The challenge of waste enrichment

Tanya Thomas | Updated on September 29, 2014

Mohammed Dawood at the vermicompost yard in MRC Nagar.

For start-ups, there’s money in the dust bin

Mohammed Dawood S, 27, slaps on his gloves and digs through layers of compost-in-the-making to show me his earthworms. They’re pleasantly plump and feasting on the collected decomposing organic waste of apartments and hotels in MRC Nagar, an affluent locality in south Chennai. Of course, he’s proud of the earthworms – he battled nearly every resident in the neighbourhood to put them there.

Dawood is Director – Business Development of two-year-old start-up Earth Recycler. One of his most interesting projects is a decentralised waste management experiment in MRC Nagar. Residents and business owners in the locality hand over their solid waste – segregated at source as organic, inorganic, sanitary and electronic – for which they are paid by the kilo.

The organic waste is taken to the recently finished vermicomposting yard. The yard is a miracle in itself. The waste is rested with dry leaves, sprinkled with bacterial culture and transferred to cemented tubs lined with soil and earthworms to start the composting process. The compost is ready in about a fortnight, and is sold to organic farmers. The yard is fenced in, to keep stray animals out, and the odour is barely discernible, a nice change from the landfills that surround the city. That last is a bit of relief, says Latha Suresh, secretary of the locality’s resident association. The people in MRC Nagar were afraid they would be creating a garbage monster when they agreed to Dawood’s proposal.Start-ups involved in waste management do anything, from collecting trash and organising ragpickers to treating sewage water and disposing old computers. Greenvironment, founded by Varun Sridharan, was incubated by IIT-Madras’ innovation fund.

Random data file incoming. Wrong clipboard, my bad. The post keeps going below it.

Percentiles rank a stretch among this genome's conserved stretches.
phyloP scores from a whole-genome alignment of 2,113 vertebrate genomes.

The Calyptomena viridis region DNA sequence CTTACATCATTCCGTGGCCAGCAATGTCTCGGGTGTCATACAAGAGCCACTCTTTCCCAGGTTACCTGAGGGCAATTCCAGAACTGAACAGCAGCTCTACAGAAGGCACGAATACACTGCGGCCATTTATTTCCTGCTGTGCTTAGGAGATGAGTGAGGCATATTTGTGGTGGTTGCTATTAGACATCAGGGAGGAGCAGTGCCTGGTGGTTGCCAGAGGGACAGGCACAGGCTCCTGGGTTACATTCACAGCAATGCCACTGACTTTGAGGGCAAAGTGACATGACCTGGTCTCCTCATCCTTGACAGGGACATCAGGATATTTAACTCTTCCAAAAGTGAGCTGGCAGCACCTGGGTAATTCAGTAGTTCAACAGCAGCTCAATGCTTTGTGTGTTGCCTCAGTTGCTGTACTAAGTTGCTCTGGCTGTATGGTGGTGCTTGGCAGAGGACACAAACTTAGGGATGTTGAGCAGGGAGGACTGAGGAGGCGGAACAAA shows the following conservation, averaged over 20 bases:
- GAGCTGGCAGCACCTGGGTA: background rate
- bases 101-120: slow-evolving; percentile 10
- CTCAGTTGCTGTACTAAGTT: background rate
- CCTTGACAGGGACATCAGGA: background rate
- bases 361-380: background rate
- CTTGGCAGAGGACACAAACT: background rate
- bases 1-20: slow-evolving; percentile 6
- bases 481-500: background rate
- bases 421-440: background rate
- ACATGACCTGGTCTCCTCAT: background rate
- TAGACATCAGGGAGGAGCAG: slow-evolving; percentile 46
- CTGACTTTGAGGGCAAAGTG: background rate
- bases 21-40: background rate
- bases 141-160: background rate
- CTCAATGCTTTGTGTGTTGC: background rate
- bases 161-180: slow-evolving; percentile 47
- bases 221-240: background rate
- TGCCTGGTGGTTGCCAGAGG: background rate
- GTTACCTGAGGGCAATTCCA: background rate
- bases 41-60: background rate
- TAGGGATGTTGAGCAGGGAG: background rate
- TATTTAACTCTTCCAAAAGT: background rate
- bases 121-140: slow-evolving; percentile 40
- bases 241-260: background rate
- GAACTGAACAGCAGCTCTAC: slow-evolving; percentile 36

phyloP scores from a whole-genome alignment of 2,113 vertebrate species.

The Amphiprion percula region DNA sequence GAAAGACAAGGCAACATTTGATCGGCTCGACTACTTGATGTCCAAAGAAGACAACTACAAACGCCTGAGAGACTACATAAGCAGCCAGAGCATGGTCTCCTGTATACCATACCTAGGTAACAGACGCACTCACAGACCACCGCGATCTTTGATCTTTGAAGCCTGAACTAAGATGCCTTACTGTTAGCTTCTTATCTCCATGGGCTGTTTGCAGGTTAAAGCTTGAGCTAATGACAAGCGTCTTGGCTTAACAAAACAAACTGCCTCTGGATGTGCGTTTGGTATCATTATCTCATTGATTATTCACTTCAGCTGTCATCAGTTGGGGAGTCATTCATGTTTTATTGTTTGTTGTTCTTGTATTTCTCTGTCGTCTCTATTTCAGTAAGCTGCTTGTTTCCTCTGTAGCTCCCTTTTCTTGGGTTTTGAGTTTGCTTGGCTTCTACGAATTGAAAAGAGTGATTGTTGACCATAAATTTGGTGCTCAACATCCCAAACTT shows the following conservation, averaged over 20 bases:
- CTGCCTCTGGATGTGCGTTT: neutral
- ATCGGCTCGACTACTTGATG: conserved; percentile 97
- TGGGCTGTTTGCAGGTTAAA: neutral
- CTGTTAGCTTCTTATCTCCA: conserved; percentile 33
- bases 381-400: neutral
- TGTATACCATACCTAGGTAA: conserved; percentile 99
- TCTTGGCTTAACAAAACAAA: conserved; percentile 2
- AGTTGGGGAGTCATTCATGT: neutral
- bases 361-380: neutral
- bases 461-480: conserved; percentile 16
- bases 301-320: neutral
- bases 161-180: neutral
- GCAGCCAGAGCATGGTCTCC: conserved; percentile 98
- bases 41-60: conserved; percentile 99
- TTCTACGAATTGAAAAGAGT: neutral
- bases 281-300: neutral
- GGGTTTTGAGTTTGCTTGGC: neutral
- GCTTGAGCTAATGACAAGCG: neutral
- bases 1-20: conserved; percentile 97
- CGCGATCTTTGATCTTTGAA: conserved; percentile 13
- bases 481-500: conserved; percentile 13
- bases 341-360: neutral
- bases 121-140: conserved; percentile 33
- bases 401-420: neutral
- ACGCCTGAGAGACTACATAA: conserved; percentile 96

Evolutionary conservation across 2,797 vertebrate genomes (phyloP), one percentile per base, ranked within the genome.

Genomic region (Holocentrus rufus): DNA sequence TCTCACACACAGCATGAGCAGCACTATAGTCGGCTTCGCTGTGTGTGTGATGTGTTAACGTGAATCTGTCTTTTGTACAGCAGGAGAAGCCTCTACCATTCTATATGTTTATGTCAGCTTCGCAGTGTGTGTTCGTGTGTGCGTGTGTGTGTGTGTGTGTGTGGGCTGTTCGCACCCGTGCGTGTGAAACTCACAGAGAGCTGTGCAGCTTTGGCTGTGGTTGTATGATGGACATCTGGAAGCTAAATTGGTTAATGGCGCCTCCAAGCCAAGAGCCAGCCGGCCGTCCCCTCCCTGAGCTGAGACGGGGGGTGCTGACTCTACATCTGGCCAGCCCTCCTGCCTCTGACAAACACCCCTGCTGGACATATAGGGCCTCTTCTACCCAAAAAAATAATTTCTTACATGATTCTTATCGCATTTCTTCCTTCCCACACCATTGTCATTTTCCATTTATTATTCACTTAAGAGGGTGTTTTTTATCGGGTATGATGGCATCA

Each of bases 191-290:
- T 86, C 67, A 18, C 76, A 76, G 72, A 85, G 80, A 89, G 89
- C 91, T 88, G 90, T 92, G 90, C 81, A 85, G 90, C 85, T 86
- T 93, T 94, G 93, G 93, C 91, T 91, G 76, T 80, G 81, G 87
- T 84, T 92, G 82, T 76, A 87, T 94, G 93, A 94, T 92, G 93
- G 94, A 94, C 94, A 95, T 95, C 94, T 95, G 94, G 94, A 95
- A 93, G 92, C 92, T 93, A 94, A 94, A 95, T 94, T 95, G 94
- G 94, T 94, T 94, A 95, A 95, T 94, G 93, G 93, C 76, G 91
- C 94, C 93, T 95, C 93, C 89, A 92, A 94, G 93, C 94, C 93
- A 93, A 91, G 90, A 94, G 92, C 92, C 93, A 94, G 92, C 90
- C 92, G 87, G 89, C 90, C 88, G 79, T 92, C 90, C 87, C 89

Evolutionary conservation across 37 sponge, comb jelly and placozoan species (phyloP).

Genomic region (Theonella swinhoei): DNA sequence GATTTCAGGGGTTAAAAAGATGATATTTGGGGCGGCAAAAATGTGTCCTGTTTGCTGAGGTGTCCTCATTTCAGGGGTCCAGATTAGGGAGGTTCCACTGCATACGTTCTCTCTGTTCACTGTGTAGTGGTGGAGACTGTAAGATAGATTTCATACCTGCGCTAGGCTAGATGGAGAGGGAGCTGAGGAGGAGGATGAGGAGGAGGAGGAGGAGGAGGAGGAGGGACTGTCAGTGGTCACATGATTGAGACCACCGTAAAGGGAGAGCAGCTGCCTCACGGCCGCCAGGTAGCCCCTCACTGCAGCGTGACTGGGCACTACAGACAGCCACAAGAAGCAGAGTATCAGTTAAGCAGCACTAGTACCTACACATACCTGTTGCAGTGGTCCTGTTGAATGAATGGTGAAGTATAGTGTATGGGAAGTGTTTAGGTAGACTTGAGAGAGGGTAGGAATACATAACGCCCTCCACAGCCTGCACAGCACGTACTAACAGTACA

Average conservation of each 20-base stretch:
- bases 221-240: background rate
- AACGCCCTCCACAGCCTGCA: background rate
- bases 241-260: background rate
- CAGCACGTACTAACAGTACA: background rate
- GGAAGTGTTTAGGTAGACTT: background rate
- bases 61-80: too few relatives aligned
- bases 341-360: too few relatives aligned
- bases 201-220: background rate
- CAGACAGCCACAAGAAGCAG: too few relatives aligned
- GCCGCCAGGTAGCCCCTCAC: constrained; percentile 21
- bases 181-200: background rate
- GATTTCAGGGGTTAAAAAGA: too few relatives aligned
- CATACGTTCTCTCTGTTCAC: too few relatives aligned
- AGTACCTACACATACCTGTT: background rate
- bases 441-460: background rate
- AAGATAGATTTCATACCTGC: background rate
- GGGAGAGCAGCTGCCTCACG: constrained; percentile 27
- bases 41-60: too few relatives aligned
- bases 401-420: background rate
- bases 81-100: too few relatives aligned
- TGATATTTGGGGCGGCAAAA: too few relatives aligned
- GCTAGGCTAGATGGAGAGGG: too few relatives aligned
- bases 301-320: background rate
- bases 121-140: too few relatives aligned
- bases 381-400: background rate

Sridharan is a consultant on wastewater and solid waste management for large buyers – builders, commercial establishments, residential complexes. He also sells portable biogas units, which he piloted in Vadakara, north Kerala. A unit for a three-member family costs ₹13,500.

Buyer not on board

For both Dawood and Sridharan, convincing people to buy their waste management ideas is the toughest part. Even the most affluent would rather truck the waste to a landfill than pay for a biogas unit. What about a centralised biogas unit in each apartment complex? “Piping gas back into each flat is complicated. Besides, residents will argue about who contributes the most waste and who earns the right to more gas,” says Sridharan.

His plan is to “get inside each kitchen” and customise a unit for the urban family. Dawood anticipates that even this would be difficult to sell. “People spend crores buying each apartment, so the value of each square foot is in lakhs. Not many are willing to use this space for a biogas unit.”

To perhaps avoid these problems, R Balaji, Managing Director of four-year-old Swayambhu Biologics, works with industries which are legally obliged to dispose of their waste responsibly.

Balaji, who has a lifetime of biochemical research and industry experience behind him, has patented technology to organically treat press mud and spent wash, residues from sugar mills and distilleries. Both contain dangerously high levels of carbon, and are nowadays combined with urea and sold to farmers as compost. Balaji’s team uses bacterial culture to naturally right the carbon-nitrogen ratio of the waste to create organic compost in just 14 days.

The company swears by the power of bacteria. Rekha Rajesh, the R&D Controller, got the microbes to treat the sewage water at her apartment complex, when she realised that their conventional treatment plant was a cash sinkhole.

Balaji believes in ‘research and delivery’ – creating solutions that can immediately be scaled to commercial sizes. “It’s no longer about waste disposal,” he says. “The challenge instead should be waste enrichment.”

Published on September 29, 2014

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